“In your opinion, I would think.”

A harsh stare.

“Not my opinion at all. I know many others who’d disagree with you wholeheartedly because they, like me, know it to be nothing short of the truth.”

“Is the truth lost on them as much as it’s lost on you? You care too much about being successful, rather than knowing you’re gifted with the power to do good things, even if sometimes you can’t.”

“I know I’m capable of producing good results; realizing that I am is what gets me ahead in this morally bereft shit hole you’d probably call a world worth fighting for.”

She’s beginning to fume.

“It is worth fighting for.”

At first, only his smirk answers, now beaming sadistically.

“In your opinion, I would think.”

A frustrated sigh from her.

“So you say it has to do with the result after the shot is achieved, in your opinion—”

“—as it pertains to fact, not opinion.”

The stillness is a heavy and uncomfortable one. She thinks of her car, waiting for her.

“—as it pertains to your interpretation of the truth.”

An expression of unbridled irritation spreads across his face. She suddenly has every reason to be afraid of his eyes.

“Let me tell you about the brutal reality that encompasses our planet. It’s people like me that helps society keep the ever-spawning presence of ‘subjects’ down to a minimum because they never know when to stop popping up. It’s very much a matter of ensuring that one head is successfully cut off before two more can take its place.”

“And you never tire of it?”

“Not at all. It pays the bills and keeps me thrilled at all times.”

“Thrilled in what way?”

The grin resurfaces. No, she realizes it isn’t a grin, not any sort of one that would indicate he’s human at all. It’s wide via proportions that she can’t seem to measure.

“I love it when my subjects don’t see me coming. It doesn’t matter where they’re positioned either; ‘too far away to take the shot’ are seven words that are too far removed from reality for me to consider excusable. What matters is what they no longer poison us with when they leave; greed, corruption, let alone any error of the highest caliber. That’s the kind of thrill I enjoy, knowing that I’ve done the job well enough to ensure that out of 7 billion, there’s always a few less rotten apples to infect civilization with the worst of their attributes.”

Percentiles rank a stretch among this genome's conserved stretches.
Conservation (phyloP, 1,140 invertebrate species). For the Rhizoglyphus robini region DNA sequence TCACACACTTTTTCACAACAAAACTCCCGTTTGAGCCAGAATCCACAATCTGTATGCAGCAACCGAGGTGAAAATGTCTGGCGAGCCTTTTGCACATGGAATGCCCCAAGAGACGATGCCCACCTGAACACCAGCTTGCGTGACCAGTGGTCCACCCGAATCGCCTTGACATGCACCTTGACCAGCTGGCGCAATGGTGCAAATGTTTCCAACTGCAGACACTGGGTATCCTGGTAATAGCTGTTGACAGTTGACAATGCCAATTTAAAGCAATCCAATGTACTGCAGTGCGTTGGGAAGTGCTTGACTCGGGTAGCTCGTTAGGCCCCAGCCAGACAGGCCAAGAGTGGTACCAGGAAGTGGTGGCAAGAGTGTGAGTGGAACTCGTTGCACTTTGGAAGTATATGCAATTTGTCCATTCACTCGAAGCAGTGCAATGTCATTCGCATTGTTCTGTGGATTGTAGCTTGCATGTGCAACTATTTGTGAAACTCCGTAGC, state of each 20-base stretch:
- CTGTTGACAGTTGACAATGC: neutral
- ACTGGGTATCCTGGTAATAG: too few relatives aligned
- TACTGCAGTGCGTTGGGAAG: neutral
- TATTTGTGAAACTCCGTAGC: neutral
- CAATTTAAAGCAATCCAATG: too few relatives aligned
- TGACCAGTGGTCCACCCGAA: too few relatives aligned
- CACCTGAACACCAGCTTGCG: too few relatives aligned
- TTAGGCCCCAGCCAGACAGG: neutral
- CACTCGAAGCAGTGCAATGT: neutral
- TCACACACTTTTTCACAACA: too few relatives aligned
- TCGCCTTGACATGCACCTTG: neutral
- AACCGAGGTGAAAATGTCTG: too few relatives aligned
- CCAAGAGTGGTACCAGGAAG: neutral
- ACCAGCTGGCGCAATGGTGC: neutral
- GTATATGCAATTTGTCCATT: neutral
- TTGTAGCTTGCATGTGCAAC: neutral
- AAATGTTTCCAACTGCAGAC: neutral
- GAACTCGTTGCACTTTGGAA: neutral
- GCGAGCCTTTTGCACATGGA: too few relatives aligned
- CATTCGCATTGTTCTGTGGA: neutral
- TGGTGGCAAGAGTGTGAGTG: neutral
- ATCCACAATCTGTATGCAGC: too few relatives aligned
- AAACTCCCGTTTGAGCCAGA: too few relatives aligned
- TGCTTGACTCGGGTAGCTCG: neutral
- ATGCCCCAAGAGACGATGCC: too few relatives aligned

She goes moist with fear.

“But, there’s more. Can I entrust you with a secret?”

She says nothing, only gulping thickly while he motions for her to come in closer. Once their heads nearly touch, he drops his voice to a barely audible murmur.

I love it when they squirm after every pop I make,with each pull and release.

She’s shaking. She can hear them all around, whacking and reverberating off every walland into every corner.

“Pop.” He grins.

The portrait shot she did of Mr. and Mrs. Jensen last week, exchanging graceful smiles as the evening sun dipped below the skyline.

“Pop.

A figure, unnamed and unknown to her, lying still on the floor, bleeding profusely from the entry wound in their forehead.

“POP.

She throws her hands over her ears to stifle his voice, but it only bounces back harder.

“POP!”

“POP!”

“POP!”

She looks up.

She only sees the smile at first, ever so inhuman. It hasn’t changed at all.

But then there are the eyes.

THAT is what the perfect shot means to me.”

She flees back up the street towards the parking lot, ignoring the shouts from the server,saying her noodles are ready. Once she reaches her car, she slams and hastily locks her door.Initially, there’s a slight indecision to turn on the engine and tear back to the warmth of her abode. Instead, she temporarily catches her breath, trying to relax so that her already-frantic mindset doesn’t enable her to drive off so recklessly she’ll be prone to creating an accident.

There’s a sound nearby.

She looks up to see kids from the sidewalk across from her setting off firecrackers.

Pop.

POP-POP-POP-POP-POP-POP-POP-POP-POP-POP.

The honk of a truck horn.

POPPPPPPPPPPPPPPPPPPPPPP.

The murmur from large crowds that shuffle past her as they walk back to their vehicles.

“Pop.”

“Pop.”

“Pop, pop, pop!”

There’s a scream that roars from her throat as she turns the keys and speeds towards the highway. She desperately continues to keep it going for as long as she can muster, despite her shrill pitch now beginning to dissipate and go hoarse while she punches the acceleration. It’s all she can do to drown out the sounds of a world he’s created for her, molded in his fantasy.

One where his perfect shot holds illimitable dominion over all.


Bio: Erik Suchy is a writer/photographer from North St. Paul, Minnesota.  He currently attends Metropolitan State University, where he plans on earning his B.A. in Creative Writing.  He is most passionate about writing speculative fiction in the horror, crime, and psychological thriller genres.  His short fiction has been featured or is forthcoming in The Yard: Crime Blog, Youth Imagination, Close To The Bone, and Haute Dish.